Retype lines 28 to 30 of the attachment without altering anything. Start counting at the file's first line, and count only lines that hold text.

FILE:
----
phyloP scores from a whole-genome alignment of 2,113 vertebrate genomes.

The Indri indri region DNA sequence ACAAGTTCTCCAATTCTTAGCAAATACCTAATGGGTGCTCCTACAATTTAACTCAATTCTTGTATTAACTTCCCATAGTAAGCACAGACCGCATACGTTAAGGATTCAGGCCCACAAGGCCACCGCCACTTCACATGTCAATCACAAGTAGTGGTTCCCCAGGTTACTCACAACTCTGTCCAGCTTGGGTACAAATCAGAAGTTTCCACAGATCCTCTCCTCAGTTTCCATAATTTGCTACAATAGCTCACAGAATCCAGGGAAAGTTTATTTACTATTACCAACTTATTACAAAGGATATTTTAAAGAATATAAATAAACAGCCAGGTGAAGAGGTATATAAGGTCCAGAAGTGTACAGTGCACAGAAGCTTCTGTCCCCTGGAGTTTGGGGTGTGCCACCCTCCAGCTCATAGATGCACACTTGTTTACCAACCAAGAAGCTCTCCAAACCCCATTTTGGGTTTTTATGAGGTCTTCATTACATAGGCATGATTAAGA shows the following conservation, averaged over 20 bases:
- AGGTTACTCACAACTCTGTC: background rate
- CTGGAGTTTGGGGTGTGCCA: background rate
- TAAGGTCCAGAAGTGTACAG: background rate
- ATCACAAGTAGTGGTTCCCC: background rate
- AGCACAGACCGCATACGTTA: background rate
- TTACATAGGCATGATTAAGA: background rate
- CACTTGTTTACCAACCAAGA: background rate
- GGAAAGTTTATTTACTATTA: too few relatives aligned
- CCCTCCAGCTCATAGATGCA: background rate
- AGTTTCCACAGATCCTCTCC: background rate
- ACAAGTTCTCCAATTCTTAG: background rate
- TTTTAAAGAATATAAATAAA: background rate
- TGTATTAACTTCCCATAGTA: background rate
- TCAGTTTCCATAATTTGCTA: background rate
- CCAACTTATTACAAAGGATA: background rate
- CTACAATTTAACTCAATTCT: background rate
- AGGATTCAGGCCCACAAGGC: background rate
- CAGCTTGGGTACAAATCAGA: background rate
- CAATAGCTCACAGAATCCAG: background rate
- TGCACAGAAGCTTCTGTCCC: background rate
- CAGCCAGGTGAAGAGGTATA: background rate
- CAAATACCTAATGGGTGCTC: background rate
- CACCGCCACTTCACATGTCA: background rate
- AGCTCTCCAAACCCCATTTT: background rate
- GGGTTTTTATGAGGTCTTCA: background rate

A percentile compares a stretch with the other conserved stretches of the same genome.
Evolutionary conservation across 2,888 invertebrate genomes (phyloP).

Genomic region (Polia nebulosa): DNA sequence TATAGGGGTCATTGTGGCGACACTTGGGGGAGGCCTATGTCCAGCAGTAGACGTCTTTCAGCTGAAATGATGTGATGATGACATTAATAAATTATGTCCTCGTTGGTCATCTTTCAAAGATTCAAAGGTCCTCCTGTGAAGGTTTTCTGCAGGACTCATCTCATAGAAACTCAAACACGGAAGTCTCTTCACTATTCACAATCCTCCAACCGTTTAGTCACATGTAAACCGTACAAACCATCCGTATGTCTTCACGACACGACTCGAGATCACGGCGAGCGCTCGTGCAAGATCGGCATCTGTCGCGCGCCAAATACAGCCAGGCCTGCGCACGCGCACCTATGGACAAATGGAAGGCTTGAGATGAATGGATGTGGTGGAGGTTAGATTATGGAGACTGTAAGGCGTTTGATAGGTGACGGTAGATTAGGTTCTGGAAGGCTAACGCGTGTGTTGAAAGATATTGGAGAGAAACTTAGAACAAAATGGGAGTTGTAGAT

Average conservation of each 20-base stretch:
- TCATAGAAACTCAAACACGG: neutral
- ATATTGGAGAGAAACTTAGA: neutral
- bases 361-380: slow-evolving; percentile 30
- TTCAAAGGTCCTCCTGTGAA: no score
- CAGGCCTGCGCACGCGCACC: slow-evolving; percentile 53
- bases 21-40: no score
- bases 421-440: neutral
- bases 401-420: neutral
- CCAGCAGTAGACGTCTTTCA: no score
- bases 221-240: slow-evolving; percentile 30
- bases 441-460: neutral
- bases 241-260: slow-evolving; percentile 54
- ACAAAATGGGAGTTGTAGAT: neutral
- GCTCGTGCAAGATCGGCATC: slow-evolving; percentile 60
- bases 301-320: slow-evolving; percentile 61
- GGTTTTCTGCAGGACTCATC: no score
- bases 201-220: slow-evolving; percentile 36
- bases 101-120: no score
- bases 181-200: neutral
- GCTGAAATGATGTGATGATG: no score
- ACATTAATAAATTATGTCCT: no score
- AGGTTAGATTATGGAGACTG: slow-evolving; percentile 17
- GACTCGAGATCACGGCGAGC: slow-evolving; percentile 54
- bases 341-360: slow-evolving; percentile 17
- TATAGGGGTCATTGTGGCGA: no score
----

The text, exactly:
A percentile compares a stretch with the other conserved stretches of the same genome.
Evolutionary conservation across 2,888 invertebrate genomes (phyloP).

Genomic region (Polia nebulosa): DNA sequence TATAGGGGTCATTGTGGCGACACTTGGGGGAGGCCTATGTCCAGCAGTAGACGTCTTTCAGCTGAAATGATGTGATGATGACATTAATAAATTATGTCCTCGTTGGTCATCTTTCAAAGATTCAAAGGTCCTCCTGTGAAGGTTTTCTGCAGGACTCATCTCATAGAAACTCAAACACGGAAGTCTCTTCACTATTCACAATCCTCCAACCGTTTAGTCACATGTAAACCGTACAAACCATCCGTATGTCTTCACGACACGACTCGAGATCACGGCGAGCGCTCGTGCAAGATCGGCATCTGTCGCGCGCCAAATACAGCCAGGCCTGCGCACGCGCACCTATGGACAAATGGAAGGCTTGAGATGAATGGATGTGGTGGAGGTTAGATTATGGAGACTGTAAGGCGTTTGATAGGTGACGGTAGATTAGGTTCTGGAAGGCTAACGCGTGTGTTGAAAGATATTGGAGAGAAACTTAGAACAAAATGGGAGTTGTAGAT